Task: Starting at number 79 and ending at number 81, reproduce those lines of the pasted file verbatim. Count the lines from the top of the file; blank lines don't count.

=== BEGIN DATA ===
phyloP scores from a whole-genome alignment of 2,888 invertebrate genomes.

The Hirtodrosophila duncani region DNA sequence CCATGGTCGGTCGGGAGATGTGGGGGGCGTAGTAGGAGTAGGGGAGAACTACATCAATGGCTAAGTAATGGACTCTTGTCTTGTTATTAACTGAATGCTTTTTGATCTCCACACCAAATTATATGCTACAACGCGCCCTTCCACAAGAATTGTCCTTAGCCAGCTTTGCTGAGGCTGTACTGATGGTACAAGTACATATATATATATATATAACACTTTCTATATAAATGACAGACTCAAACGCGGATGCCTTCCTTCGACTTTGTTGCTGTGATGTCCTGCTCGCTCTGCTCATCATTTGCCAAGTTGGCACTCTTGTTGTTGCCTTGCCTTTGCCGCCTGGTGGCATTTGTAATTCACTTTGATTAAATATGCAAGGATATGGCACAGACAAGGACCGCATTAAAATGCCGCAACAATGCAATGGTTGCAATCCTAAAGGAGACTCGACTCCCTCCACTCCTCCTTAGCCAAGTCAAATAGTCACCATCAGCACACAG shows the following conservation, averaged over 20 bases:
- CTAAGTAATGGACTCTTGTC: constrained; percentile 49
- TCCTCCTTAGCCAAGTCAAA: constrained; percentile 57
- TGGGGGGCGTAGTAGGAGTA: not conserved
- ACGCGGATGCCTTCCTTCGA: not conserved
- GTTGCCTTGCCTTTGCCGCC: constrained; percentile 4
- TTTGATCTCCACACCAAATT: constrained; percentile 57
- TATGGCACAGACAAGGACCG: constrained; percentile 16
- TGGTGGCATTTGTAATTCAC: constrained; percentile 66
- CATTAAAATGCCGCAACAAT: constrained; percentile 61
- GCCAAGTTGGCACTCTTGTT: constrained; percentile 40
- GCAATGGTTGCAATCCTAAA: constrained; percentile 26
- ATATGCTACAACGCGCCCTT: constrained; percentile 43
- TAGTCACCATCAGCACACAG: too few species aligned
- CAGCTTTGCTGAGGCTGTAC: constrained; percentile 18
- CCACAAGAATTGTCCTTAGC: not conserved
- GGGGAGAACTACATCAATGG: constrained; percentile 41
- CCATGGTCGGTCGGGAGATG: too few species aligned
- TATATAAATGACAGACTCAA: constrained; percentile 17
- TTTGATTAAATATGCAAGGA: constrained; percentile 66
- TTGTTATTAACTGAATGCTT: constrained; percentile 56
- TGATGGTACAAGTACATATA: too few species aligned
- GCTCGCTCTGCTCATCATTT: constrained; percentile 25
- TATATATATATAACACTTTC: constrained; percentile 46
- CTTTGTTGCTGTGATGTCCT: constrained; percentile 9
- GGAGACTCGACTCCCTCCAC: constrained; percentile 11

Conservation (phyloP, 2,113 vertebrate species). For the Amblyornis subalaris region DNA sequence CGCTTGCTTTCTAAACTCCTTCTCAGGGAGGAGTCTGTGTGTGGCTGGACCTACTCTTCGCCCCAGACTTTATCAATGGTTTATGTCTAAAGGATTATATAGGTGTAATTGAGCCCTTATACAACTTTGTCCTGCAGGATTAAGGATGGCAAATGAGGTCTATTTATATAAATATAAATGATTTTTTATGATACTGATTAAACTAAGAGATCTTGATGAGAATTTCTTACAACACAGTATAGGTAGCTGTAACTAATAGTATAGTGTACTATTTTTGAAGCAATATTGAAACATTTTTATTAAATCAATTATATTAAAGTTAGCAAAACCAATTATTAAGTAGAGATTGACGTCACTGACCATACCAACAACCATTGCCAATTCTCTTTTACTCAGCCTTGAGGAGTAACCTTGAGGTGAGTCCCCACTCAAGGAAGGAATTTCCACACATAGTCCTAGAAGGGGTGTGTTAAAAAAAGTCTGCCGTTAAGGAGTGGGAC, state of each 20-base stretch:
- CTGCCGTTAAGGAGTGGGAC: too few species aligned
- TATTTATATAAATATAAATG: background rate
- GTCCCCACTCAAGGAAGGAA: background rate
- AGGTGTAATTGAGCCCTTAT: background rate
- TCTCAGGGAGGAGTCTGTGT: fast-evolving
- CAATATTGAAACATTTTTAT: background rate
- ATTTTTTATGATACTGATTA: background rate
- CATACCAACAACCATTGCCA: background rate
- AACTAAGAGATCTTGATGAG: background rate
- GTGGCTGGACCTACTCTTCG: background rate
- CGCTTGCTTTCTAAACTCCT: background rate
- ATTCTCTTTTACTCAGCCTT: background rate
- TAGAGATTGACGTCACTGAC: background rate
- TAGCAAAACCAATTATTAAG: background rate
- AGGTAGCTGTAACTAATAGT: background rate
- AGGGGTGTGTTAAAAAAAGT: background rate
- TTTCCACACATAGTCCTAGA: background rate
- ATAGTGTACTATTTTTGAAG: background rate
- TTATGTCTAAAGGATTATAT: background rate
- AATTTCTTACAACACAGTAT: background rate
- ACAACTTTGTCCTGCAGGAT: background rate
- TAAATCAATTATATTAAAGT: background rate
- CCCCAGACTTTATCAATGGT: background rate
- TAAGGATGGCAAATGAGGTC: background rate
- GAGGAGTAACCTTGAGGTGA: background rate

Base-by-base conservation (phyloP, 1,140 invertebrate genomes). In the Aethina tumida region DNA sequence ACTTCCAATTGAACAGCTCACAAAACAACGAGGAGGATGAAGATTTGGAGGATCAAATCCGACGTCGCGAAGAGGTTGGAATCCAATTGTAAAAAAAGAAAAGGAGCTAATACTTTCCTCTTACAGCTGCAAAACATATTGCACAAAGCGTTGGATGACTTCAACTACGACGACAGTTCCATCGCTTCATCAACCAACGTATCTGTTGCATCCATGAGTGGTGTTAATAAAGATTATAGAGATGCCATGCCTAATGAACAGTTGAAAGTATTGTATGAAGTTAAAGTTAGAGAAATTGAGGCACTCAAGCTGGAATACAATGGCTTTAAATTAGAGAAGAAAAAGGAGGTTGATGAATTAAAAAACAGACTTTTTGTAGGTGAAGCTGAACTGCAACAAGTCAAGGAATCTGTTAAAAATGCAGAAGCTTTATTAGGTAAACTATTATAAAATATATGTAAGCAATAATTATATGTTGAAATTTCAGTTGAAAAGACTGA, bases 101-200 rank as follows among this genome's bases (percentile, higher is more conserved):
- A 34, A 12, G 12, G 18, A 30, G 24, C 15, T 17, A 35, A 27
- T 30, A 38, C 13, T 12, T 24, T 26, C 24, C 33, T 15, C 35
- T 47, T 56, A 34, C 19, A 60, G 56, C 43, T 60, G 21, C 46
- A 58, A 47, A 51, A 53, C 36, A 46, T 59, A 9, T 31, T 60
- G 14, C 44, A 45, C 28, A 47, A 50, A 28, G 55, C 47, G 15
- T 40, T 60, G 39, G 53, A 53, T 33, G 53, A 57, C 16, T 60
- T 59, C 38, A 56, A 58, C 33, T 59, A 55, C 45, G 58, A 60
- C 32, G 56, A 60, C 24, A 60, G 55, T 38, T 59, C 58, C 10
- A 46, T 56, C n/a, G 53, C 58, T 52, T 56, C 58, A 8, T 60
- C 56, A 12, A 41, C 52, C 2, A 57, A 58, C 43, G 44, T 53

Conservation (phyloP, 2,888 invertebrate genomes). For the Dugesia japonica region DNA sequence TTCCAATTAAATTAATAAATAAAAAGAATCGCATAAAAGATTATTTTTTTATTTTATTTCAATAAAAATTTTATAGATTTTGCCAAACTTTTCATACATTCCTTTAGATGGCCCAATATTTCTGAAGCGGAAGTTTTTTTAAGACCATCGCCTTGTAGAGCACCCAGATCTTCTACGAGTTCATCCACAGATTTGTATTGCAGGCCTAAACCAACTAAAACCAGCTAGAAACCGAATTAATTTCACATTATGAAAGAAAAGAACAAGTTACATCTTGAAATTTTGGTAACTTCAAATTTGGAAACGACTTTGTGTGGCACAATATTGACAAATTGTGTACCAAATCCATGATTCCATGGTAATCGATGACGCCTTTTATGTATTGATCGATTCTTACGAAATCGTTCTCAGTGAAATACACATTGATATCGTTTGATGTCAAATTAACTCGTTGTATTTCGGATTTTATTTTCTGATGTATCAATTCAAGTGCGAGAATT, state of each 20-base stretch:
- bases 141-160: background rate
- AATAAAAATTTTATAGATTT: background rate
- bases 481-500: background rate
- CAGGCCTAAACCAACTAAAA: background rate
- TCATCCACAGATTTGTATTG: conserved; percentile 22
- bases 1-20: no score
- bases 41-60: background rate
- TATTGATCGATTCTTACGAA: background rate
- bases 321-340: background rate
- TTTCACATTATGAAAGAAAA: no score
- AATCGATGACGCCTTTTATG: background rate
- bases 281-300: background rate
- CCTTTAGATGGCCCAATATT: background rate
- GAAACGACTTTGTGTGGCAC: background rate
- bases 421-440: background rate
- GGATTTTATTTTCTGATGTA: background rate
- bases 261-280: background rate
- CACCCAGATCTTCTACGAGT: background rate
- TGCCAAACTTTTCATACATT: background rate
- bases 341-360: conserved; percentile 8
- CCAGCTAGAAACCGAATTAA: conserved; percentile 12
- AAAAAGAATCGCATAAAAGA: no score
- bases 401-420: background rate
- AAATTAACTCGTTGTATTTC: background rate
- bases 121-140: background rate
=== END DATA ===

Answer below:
- GAAACGACTTTGTGTGGCAC: background rate
- bases 421-440: background rate
- GGATTTTATTTTCTGATGTA: background rate